Coal miner, Thungela Resources released a pre-close and trading statement for the six months ended 30 June 2022 (1H22) on Monday (13 June 2022). Below we discuss the main points coming from the trading statement.
- Export volumes disappointed due to a poor and inconsistent performance by Transnet Freight Rail (TFR). Thungela CFO Dean Smith said that the steps taken to soften the impact of this included the decision to curtail production where Thungela was able to minimise stranded costs.
- Thungela has built up its cash position to R15.3bn or R115/share as of 31 May 2022.
- In our view, there is the potential for an interim dividend of c. R55-R60/share being declared. However, we note that the CFO did not want to quantify anything on the call although he reiterated Thungela’s intention of returning cash to shareholders.
- We estimate that the share is currently trading on 1.7x FY22 earnings
Export volumes disappointed due to poor performance from TFR
In February, Thungela guided for export sales volumes of 14mn–15mn tonnes for FY22. It has done 6.4mn tonnes in 1H22 – a disappointing number resulting from the ongoing issues at TFR. Nevertheless, Thungela is maintaining its FY22 export sales volumes guidance of 14mn–15mn tonnes although it did state that it is “… closely monitoring the previously issued export saleable production guidance in light of the inconsistent TFR rail performance”. We have lowered our expectations for FY22 export volumes to 12.8mn tonnes (i.e., assuming a second half in line with 1H22), which brings our FY22 HEPS estimate down to R135/share (the Bloomberg consensus analyst forecast is at R141/share).
Figure 1: Thungela Resources 2022 forecasts, Rbn except per share
Source: Bloomberg, Anchor
*Tax and royalty payments relating to 1H22 will be made in June 2022.
**FY22 HEPS estimate of R135 assumes actual YTD prices to 13 June 2022, then assumes spot to 31 December 2022.
*** Spot API4 thermal coal: US$312/tonne.
Net cash has built up to R15.3bn or R115/share
Thungela reiterated its liquidity target range of R5bn-R6bn (R38-R45/share) in the present environment. Thermal coal demand was firm at the start of this year as the world continued to recover from the pandemic, but Russia’s war on Ukraine significantly impacted global energy markets, sending volatile coal prices soaring as many European countries attempted to find alternative energy sources after sanctions were imposed against Russia. The benchmark price of coal has risen by c. 167% YTD to US$312/tonne. Thungela is currently targeting the upper-end of its liquidity target range – R6bn or R45/share. That would suggest R9.3bn or R70/share being available first for tax and royalty payments relating to 1H22 (to be paid in June) and second for dividend payments. The company’s official dividend policy is 30% of free cash flow but we expect Thungela to distribute most of whatever cash exceeds its R6bn liquidity buffer after making the necessary tax and royalty payments. The statement suggests that this move by Thungela remains a good possibility. It also reiterates the board’s commitment to “return additional cash to shareholders above the targeted minimum payout ratio of 30% of adjusted operating free cash flow”. Such a dividend could turn out to be around R55-R60/share.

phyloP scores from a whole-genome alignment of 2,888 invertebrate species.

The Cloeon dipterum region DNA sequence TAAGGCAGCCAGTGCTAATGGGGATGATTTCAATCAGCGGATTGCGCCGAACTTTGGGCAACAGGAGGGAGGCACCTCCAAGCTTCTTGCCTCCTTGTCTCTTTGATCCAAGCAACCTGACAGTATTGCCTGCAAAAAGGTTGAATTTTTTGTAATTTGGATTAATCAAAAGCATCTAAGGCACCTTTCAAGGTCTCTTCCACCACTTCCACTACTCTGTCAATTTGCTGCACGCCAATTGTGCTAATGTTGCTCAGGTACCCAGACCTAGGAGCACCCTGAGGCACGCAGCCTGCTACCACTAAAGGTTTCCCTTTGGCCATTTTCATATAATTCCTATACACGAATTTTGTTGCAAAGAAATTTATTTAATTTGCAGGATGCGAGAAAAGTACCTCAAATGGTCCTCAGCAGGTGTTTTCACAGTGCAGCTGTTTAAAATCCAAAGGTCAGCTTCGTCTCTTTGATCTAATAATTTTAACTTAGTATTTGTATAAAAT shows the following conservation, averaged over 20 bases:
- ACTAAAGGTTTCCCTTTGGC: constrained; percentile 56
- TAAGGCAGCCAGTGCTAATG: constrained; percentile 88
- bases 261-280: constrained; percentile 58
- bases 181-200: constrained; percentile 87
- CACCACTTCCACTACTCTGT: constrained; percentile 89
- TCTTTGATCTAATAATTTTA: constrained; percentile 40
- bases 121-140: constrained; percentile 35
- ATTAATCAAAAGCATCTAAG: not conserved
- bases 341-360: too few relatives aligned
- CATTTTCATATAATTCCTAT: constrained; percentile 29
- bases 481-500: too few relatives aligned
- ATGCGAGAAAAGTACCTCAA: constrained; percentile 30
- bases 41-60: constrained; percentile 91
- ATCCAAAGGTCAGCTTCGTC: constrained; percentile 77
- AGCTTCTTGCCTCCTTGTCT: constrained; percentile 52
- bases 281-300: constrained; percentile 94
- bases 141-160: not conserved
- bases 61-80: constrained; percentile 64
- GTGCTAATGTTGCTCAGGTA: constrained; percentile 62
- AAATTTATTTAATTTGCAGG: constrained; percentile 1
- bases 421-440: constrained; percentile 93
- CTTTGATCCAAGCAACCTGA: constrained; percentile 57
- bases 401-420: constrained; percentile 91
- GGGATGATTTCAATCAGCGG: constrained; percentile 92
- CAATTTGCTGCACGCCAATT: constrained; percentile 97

The R15.3bn of net cash was as at end-May 2022 and thus we can add another month of earnings (R1.5bn or R11-R12/share) to that number. We could therefore see an interim dividend of around R55-R60/share if Thungela decides to distribute all cash above its R6bn liquidity buffer to its shareholders.
On export volume guidance, the CFO indicated that he accepts that there is a risk to the 14mn–15mn tonnes guidance. Thungela aims to hit the bottom range of that guidance. We are assuming FY22 volumes will come in below the 14mn tonnes number.
We remain holders of the share due to tightness in thermal coal prices and the potential for above-normal cash returns. However, we also highlight that these positive factors need to be weighed against ongoing volume issues at TFS.